5 Common Myths and Misconceptions about the Justice System

1) One Phone Call: While it is true that many times, jurisdictions will allow someone who has been arrested to try to call someone (like a family member or lawyer) to help them out, this is not a Constitutionally protected right. There are no rights as to when the phone call must occur, or even if it must occur at all. At the other end of the spectrum, some jurisdictions will allow inmates to make an unlimited number of phone calls to contact friends and family while they’re in custody.

2) Police Have to Tell you they are Police if you ask them: No one quite knows where this myth came from, and it flies in the face of logic. Think of all the great tv shows that featured undercover cops… this rule would put undercover and sting operations completely out of business. All anyone would ever have to do, before committing a crime in front of someone else, is ask: Are you a police officer? Undercover officers have a huge amount of latitude and discretion while they are undercover in order to be successful. Don’t believe this myth.

3) If a jury convicts you, you can appeal and get off: Appeals courts will only review cases where the defendant alleges his rights under the Constitution of the U.S. or a particular state were violated, or if there were significant lapses in procedure that resulted in an unfair trial. Appellate courts are not there to re-evaluate jury verdicts or reconsider evidence. In the interest of stability and trust in the justice system, appellate courts are extremely reluctant in overturning verdicts, particularly those deliberated by a jury.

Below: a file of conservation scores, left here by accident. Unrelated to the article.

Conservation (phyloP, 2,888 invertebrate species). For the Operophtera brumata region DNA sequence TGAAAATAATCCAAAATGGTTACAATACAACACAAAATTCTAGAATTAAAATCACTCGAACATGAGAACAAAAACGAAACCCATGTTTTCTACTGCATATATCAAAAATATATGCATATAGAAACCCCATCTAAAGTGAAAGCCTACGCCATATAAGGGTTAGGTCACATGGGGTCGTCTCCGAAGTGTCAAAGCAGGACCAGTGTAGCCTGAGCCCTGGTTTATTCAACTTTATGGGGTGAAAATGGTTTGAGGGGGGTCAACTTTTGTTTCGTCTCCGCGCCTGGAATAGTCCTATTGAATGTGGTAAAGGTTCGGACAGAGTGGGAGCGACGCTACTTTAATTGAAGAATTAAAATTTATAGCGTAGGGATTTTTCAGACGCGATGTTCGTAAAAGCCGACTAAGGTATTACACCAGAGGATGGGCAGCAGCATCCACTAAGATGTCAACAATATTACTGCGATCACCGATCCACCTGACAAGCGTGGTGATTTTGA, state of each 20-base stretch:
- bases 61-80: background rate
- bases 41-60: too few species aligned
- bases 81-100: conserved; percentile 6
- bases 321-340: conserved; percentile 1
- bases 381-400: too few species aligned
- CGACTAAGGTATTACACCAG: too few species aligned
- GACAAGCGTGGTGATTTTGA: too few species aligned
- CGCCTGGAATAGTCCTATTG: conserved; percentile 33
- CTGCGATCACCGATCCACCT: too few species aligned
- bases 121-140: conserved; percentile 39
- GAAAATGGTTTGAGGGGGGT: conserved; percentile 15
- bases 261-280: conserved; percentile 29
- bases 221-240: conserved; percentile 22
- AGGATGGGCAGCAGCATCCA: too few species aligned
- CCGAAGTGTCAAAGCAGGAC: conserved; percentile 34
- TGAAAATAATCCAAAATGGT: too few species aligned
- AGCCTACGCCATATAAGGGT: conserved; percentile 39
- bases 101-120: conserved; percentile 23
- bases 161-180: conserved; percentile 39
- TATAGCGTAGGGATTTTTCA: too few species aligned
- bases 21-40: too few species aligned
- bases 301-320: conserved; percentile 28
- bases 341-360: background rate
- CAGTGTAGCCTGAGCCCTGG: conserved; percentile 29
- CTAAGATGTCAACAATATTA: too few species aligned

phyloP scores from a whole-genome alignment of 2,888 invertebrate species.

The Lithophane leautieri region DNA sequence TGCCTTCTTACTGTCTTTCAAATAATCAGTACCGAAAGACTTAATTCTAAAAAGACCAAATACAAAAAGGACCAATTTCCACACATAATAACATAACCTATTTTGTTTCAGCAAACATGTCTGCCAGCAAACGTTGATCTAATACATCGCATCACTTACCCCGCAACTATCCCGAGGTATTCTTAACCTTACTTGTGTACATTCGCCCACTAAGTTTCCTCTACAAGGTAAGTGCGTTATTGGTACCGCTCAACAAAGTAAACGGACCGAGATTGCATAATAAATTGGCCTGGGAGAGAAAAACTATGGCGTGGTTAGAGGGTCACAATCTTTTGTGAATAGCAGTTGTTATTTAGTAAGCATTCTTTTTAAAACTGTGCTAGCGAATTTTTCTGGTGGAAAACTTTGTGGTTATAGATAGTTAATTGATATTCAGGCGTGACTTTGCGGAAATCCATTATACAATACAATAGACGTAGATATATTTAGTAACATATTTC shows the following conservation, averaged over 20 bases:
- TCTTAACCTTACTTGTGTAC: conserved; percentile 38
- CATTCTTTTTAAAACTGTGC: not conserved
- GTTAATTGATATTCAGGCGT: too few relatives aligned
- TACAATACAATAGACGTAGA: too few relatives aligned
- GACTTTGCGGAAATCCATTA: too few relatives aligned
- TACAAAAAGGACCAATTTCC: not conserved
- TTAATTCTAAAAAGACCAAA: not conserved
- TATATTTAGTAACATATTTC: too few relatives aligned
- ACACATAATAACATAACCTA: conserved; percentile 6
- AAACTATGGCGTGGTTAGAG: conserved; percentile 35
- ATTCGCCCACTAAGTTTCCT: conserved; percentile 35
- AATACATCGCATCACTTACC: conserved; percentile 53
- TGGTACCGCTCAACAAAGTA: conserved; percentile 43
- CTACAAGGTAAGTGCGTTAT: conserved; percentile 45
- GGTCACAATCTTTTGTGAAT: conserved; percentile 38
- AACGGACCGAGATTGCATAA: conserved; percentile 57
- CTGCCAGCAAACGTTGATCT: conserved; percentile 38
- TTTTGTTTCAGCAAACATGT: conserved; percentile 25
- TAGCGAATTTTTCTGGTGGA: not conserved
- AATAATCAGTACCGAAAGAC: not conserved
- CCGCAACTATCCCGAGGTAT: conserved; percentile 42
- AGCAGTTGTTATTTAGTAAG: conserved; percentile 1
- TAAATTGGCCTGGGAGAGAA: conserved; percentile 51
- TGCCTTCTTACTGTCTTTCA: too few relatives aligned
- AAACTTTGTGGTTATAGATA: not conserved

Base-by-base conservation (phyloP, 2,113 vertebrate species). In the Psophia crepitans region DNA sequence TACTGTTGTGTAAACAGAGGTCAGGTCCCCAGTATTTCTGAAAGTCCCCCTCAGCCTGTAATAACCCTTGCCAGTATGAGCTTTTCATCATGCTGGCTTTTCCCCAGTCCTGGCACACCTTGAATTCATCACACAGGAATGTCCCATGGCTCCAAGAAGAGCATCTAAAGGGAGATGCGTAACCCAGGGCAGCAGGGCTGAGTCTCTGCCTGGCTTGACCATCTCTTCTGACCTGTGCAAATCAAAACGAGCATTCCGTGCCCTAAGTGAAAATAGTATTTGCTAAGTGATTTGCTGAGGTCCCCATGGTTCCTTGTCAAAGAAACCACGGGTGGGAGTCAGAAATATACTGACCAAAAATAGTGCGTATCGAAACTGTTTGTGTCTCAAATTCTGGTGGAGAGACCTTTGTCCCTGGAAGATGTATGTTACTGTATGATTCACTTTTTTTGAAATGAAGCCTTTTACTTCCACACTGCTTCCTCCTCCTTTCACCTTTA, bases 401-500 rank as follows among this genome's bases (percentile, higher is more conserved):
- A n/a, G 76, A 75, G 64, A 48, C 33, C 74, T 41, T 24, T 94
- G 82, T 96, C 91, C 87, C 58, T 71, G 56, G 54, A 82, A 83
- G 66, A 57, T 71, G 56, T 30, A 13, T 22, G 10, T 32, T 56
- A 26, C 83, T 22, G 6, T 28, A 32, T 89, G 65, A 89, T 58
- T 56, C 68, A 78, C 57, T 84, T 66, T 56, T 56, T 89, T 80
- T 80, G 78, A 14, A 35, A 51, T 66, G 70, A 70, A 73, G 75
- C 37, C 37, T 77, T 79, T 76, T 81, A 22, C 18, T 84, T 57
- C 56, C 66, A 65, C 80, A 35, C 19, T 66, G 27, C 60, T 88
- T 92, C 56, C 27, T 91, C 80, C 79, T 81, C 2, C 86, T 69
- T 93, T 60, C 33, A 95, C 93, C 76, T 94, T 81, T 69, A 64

4) Crime is increasing in America: This is patently untrue, at least on the whole. Crime rates have been declining for the last thirty years, despite feeling bombarded by information otherwise. Our ability to gather information on when violent crimes occur (through news, social media, and the like) makes it seem like crime is on the rise. Some major metropolitan areas have seen small rises in rime in recent years; but on average, humans are at the lowest likelihood of dying in a war or as the result of a crime in the history of mankind.

5) Double Jeopardy: You can’t be convicted again if you were acquitted of a crime. The 5th Amendment prohibits someone to be subject for the same offense to be twice put in jeopardy of life or limb, preventing the government from trying and retrying a case until they get it right. This is true with some massive exceptions. First – this only applies after a jury has either convicted or acquitted someone. Next, the state can charge someone with both the crime and the conspiracy to commit the crime – giving the state basically two bites at the apple. Finally, ‘separate sovereigns’ allow a defendant to be tried, convicted and sentences for the same thing in both federal and state courts. This was seen in Michael Vick’s cases on dogfighting: he was convicted once under state law, and again under federal law.

Contact Us